Have Scientists Detected A Brand-New Type Of Gravitational Wave?

This new merger has been accompanied by a visual light source, one that has taken many millions of years to reach our planet across the stars. NASA/JPL-Caltech

You know how it goes: You wait forever for the unequivocal detection of gravitational waves, and then three of them come along at once. As of June of this year, one of the final proofs of Einstein’s relativistic universe has been picked up by the Laser Interferometer Gravitational-wave Observatory (LIGO) in Washington and Louisiana on three separate occasions.

In all cases, these ripples were created by catastrophic mergers of colossal black holes, with the most recently detected being the furthest away at a distance of 3 billion light-years.

Now, as reported by New Scientist, a new type of gravitational wave may have been registered by LIGO and its European counterpart, VIRGO.

A few days ago, J. Craig Wheeler – an astronomer at the University of Texas at Austin – sent out an enigmatic tweet. “New LIGO,” it reads. “Source with optical counterpart. Blow your sox off!”

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The first part of that tweet strongly suggests a new gravitational wave has been detected, which would make it the fourth since the original discovery. People quickly pointed out that if this is true, then LIGO should have made the announcement with a peer-reviewed study, not an individual researcher on Twitter. Wheeler has since sent out a tweet apologizing for jumping the gun.

More importantly though, it’s the latter half of that tweet that’s sending the world of astrophysics into a spin. “Source with optical counterpart” refers to the fact that the collision that caused the gravitational waves to radiate through the universe also has a visible signature.

Black holes are notorious eaters of light, so the only remaining possibility known to science is a neutron star collision or merger.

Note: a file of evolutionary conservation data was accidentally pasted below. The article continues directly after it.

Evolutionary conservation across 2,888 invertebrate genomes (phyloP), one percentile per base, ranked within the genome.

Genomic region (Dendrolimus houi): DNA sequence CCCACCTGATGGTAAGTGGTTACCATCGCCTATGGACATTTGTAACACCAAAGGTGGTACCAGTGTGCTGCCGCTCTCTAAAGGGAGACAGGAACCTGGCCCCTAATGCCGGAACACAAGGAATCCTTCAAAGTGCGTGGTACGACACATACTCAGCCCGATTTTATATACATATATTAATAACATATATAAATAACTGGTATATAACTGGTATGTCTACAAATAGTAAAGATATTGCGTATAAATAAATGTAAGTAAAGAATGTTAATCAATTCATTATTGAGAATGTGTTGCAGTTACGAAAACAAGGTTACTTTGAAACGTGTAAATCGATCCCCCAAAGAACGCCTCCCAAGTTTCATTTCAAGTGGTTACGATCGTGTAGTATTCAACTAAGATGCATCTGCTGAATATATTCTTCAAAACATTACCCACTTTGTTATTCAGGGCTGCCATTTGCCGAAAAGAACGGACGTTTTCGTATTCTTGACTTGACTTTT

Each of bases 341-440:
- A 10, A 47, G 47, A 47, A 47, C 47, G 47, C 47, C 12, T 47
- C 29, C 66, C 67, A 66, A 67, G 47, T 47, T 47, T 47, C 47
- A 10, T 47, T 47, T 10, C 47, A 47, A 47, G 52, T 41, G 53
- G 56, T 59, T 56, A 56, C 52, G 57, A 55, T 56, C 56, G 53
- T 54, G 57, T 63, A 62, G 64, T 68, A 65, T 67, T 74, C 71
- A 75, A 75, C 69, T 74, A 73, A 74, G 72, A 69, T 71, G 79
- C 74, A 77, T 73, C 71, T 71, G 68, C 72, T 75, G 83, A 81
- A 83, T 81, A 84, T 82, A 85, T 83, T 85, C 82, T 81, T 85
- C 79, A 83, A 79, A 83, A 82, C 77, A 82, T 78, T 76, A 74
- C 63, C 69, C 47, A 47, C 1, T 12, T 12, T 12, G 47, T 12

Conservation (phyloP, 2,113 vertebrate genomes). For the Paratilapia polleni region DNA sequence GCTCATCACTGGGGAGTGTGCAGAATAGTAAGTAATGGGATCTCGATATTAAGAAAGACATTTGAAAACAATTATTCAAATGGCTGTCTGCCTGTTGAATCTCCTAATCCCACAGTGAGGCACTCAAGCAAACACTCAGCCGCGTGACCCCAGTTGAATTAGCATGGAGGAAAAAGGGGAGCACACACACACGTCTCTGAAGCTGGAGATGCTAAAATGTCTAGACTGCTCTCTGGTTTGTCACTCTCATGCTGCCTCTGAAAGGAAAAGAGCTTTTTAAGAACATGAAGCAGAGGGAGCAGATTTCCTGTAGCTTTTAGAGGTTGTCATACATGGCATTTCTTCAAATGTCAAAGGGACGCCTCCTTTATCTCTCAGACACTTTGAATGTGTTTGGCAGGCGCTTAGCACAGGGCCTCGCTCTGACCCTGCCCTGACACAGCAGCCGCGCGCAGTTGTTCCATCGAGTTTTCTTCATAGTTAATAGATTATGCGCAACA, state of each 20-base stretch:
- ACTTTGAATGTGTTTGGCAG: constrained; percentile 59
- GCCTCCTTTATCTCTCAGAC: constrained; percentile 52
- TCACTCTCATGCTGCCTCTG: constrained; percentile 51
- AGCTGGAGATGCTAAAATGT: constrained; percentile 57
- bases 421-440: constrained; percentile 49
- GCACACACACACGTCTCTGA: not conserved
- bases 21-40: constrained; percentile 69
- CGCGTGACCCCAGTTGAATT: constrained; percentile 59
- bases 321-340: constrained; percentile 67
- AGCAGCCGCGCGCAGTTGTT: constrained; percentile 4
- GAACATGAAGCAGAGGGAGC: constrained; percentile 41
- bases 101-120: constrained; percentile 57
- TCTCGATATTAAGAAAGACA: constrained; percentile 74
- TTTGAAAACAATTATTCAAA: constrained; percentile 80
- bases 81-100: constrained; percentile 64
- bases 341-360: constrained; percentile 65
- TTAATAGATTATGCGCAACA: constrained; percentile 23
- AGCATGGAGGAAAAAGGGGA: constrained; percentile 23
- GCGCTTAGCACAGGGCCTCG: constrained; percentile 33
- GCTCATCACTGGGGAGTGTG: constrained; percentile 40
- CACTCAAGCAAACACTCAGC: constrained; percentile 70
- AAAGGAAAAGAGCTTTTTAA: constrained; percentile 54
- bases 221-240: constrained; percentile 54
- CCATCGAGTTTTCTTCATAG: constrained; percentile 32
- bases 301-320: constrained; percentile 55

A neutron star collision, with the gravitational waves shown. djxatlanta via YouTube

Neutron stars are the collapsed, miniature remnants of supermassive stars, those that were originally 10-29 times the mass of our Sun. Despite ultimately having a mass of about twice that of the Sun, they are only around 10 kilometers (6.2 miles) across, which makes them some of the densest objects in the cosmos.

Strong evidence has existed for some time that neutron star collisions are possible, particularly in binary star systems that have reached the ends of their lives. Now it appears that a merger, somewhere out there, has resulted in the generation of gravitational waves – a brand new type, and a remarkable first in science.

It’s been speculated that the elliptical galaxy NGC 4993, located millions of light-years away from Earth, is the host of the neutron star merger. Optical telescopes the world over are now trained on it, hoping to find that glowing, tell-tale ember. As noted by Forbes, Hubble has already found a candidate flash.

LIGO are due to make an official announcement in the next few days. Place your bets now!

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